Don’t you know that it is human nature to be able to list the worst memories in your life more easily than it is to remember the best ones? Why is that? Why do we all remember, more clearly, things that we don’t like at all instead of all the things we do? Maybe because sad things leave us scarred emotionally, we remember them because they wound us like a deep cut into raw flesh. Your skin is deeply cut, blood seeps out, you’ll probably have that scar for the rest of your life and it will remind you, forever, of what happened to cause that pain.
When I am feeling lonely or blue I try to think of peaceful things, the things that make me happiest, my favorite things: the ocean, dogs, collecting seashells while walking on the beach, the mass of yellow daffodils that come up once a year in the same place in my neighborhood. This year I only saw the start of the meadow of yellow flowers, when they barely started to bloom. It rained every day for a week after that, it wasn’t an auspicious start to summer.
It is harder for me to remember the happiest days than the worst days. There have been moments of magnificence in my life, with my husband, certainly the birth of my two children, but other than that, my head is cloudy. I can’t blame everything on Fibromyalgia,or Fibro-Fog as we call it. I don’t think I could have come up with this before anyway.
Perhaps tonight I’m steeped in self-pity, oh yes, now I know why. I just figured it out. The great unconscious, the biggest moment, months, years of grief: the death of my father. Father’s day is two weeks away. It gets to me every year around this time and every year I forget. How on earth could I forget that my father is dead? I know he is dead. What is wrong with me? Every year since his death, eleven years ago, I still go to the Father’s Day section for cards, or this year I picked up a new pen that I knew he would love, forgetting that there was no physical him anymore. I guess I will never stop doing that.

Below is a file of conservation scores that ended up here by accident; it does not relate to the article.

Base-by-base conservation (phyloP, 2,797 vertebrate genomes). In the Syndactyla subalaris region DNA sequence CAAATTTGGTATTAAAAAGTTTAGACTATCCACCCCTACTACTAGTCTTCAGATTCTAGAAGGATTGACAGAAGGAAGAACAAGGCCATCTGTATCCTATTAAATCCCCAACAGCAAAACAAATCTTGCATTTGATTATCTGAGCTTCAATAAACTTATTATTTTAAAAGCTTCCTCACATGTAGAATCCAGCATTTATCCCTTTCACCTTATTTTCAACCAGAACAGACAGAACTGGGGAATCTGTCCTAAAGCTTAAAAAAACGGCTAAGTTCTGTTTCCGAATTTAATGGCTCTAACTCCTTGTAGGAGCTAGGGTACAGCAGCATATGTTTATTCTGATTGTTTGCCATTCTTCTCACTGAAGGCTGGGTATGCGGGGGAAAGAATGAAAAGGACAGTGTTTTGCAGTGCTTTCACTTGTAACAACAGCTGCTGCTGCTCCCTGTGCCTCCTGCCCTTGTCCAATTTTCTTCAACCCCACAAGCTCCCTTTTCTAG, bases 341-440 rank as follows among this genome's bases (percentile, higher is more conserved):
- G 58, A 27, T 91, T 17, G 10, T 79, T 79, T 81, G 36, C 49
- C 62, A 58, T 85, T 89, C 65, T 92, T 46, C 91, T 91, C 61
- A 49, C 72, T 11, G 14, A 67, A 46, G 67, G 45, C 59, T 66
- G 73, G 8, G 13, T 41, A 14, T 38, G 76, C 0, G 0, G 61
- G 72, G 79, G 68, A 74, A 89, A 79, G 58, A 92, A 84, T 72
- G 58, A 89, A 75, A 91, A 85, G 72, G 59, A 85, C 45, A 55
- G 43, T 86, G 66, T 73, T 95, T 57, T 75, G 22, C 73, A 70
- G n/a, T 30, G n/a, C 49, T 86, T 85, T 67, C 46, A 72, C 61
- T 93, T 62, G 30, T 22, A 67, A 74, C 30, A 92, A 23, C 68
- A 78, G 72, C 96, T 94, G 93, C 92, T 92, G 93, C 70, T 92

I will make a concerted effort to continue to think of past, happy, moments and will jot them down. The word “magnificent” sounds like an over-rated French movie. I’ll stick to happy but the point is, my memory can remember the pain first, the pleasure, second.
For all those women* who do not have a Father on Father’s Day, this is for you. I know how you feel, from my broken heart to yours. Do whatever you can to make your own life a little easier, a little happier, whatever it takes. Or honor your dad with a special memory or flowers, a drink, anything to help ease YOUR pain. Buy yourself some chocolate or ice cream or both. I feel for all of us, I really do.
*should say women and men